Life & Soul

Not everyone is free to speak out in France

A floral tribute outside Charlie Hebdo's headquarters in Paris (PA)

The cult of Reason was proposed as the replacement for Christianity at the French Revolution. There was to be only one God: le Peuple. It was just such a secular religion, founded on the principles of the Enlightenment and anti-clericalism, which raised an altar to Reason in Notre Dame Cathedral in Paris. The modern French secularist state is its disciple.

Following the horrific massacres in Paris the same mindset sought to raise to the altar of Reason the saints and martyrs of Charlie Hebdo. The cold-blooded murder of these journalists was barbaric and totally unjustifiable. But I am afraid I am not going to worship at that particular shrine. It lies despoiled, not by terrorism but by its own internal contradictions.

Only in a cult of pure reason – that is, rationalist idealism – would one march for the right to be able offend anyone, exalt that right as the basis on which to unite a society and suggest that this is somehow an expression of all that is best about it. Only in a cult of pure reason could one extol the obligation to put up with any offence to religion in the name of free speech, at the same time legislating against racist or homophobic hate speech and enforcing it according to the subjective offence felt by the individual complainant.

It is understandable and good to want to find solidarity in the face of an outrageous affront to law and order. But if you truly believe the pen is mightier than the sword, don’t be surprised that it alienates those against whom you wield it. The reaction to the Islamist violence cannot conceal something inherently flawed in the creed of a secularism, in which everyone has equal rights but wherein the most celebrated dogma governing the manifestation of religious conscience must be the right to outrage it. This cannot justify what was done, but it emboldens extremists on both sides who want to cast it as a clash between Islam and modern, enlightened thought.

There may well be the freedom to insult religious belief, de facto, in a modern secular state. But holding it as a jewel in the crown of democracy is a little like asserting the freedom to insult your wife and children in order to maintain unity in your household: it only looks like freedom to those doing the insulting. It cannot be justified on the grounds that free speech is an absolute value, for it clearly isn’t. If you quote Voltaire, you should happily march to defend all views, including those held for more honourable reasons than gratuitous insult. If free speech is a democratic right, it is indivisible.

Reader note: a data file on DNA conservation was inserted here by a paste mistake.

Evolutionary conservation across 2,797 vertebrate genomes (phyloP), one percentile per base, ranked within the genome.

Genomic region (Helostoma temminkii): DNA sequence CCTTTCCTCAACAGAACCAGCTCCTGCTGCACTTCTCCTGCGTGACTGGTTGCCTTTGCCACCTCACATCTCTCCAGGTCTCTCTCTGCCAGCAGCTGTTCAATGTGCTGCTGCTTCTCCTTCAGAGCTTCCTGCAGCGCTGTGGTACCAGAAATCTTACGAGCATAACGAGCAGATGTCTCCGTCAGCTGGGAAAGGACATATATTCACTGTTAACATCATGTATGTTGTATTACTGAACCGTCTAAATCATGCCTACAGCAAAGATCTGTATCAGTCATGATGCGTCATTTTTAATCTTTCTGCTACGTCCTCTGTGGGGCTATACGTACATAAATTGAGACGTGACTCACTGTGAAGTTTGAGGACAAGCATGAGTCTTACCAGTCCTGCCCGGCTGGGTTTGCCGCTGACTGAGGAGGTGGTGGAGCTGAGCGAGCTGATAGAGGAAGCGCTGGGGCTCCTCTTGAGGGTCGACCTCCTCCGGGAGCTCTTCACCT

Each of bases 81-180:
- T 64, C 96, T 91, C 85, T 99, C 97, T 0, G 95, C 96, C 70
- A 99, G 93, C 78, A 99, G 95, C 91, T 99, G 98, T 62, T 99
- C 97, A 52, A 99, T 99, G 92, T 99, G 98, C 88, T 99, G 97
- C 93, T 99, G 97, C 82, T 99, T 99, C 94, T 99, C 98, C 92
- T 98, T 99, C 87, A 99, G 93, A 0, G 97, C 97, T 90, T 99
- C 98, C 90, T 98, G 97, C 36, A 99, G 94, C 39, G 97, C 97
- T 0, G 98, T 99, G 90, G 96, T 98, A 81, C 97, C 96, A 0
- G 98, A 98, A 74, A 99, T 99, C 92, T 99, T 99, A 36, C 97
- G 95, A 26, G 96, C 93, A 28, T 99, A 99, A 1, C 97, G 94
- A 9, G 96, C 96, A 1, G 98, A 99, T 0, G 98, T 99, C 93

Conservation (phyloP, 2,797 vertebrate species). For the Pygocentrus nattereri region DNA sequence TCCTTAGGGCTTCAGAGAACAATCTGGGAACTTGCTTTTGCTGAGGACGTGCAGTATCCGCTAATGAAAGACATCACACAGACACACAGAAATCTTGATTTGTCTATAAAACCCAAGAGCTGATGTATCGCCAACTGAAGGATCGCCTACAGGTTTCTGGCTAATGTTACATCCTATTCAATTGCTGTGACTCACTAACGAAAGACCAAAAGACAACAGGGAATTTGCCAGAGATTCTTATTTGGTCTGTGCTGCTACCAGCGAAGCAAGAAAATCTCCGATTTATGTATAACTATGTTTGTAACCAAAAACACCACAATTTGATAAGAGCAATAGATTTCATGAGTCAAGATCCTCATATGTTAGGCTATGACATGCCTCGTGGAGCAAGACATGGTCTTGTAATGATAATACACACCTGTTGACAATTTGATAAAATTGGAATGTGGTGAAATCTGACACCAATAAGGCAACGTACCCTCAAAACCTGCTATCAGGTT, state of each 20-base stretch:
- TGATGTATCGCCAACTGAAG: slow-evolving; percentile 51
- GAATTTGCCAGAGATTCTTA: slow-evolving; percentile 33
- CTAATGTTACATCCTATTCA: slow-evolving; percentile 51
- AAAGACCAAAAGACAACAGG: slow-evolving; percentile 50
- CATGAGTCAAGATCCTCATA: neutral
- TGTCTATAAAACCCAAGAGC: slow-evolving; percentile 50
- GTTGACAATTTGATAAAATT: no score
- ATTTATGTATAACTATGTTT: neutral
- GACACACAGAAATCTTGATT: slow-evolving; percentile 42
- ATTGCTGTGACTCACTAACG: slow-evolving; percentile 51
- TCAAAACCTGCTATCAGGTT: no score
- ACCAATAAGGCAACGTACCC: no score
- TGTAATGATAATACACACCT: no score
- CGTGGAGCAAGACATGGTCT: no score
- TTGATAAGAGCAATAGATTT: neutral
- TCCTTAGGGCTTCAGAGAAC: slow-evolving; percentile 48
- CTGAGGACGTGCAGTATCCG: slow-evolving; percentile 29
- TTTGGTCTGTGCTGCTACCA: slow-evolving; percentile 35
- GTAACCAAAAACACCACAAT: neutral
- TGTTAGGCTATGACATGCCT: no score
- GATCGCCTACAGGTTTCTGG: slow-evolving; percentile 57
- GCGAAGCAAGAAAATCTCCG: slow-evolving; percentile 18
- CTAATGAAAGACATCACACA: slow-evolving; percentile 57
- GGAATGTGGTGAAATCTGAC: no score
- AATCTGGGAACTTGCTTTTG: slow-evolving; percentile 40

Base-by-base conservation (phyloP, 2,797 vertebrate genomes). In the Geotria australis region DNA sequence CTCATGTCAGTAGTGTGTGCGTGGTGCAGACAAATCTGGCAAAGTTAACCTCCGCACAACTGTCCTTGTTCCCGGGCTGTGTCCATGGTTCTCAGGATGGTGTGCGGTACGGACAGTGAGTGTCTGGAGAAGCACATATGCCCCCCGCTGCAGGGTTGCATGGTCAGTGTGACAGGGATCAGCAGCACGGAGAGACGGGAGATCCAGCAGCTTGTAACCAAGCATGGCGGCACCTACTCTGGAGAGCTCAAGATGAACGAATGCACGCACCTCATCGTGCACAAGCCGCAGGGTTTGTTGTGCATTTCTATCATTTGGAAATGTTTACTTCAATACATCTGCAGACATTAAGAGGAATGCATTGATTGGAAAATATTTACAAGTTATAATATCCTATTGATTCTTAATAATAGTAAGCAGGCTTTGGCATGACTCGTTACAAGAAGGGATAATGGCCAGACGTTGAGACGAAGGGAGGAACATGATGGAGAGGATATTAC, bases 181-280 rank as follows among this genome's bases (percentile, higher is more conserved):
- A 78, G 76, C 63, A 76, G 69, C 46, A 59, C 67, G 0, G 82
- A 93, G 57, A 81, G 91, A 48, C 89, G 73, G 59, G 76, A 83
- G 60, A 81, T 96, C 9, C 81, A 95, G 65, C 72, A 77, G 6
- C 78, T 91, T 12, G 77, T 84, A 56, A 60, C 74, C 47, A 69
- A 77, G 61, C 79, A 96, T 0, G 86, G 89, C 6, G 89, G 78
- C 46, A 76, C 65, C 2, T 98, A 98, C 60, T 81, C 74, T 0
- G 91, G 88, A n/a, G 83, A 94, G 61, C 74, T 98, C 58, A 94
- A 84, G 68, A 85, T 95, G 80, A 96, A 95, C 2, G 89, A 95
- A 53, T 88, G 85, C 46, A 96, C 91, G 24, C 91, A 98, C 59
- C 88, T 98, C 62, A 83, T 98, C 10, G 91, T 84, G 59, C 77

One of the original Revolutionaries saw the limitations of this rationalistic approach. He said: “Liberty, reason, truth are only abstract beings. They are not gods, for properly speaking they are part of ourselves.”

This becomes of utmost significance once you try to construct polity on the basis of individual human rights, for rights are equally abstract. A truth which is only “part of myself” cannot sway anyone who believes that truth has reference to objective or transcendent reality, and cannot create consensus. When you cannot create consensus, you have to coerce it with legislation or force. So the secularist state champions freedom of speech in the face of criminal threats, but will also turn its police force, which supposedly defends this right, on an entirely peaceful vigil in support of traditional marriage.

La répression pour tous? is a harrowing account of the way in which the French state colluded in attempts to discourage, intimidate and brutalise those who took part in the Man-if pour tous marches in 2013. It details the undemocratic manner in which the legislation was introduced (though in France it was, at least, in a political manifesto). It also describes the attempts to prevent the marches, and the widespread intimidatory police tactics and physical assault on youths, women and children keeping peaceful vigil in support of traditional marriage. They marched in greater numbers than those under the Je suis Charlie banner but their voice and solidarity, apparently, is neither heard nor wanted.

So forgive me if I don’t rush to make a Charlie of myself in support of rationalist, secularist values. As Pascal said, the heart has its reasons of which reason knows nothing.

This article first appeared in the Catholic Herald magazine (23/1/15)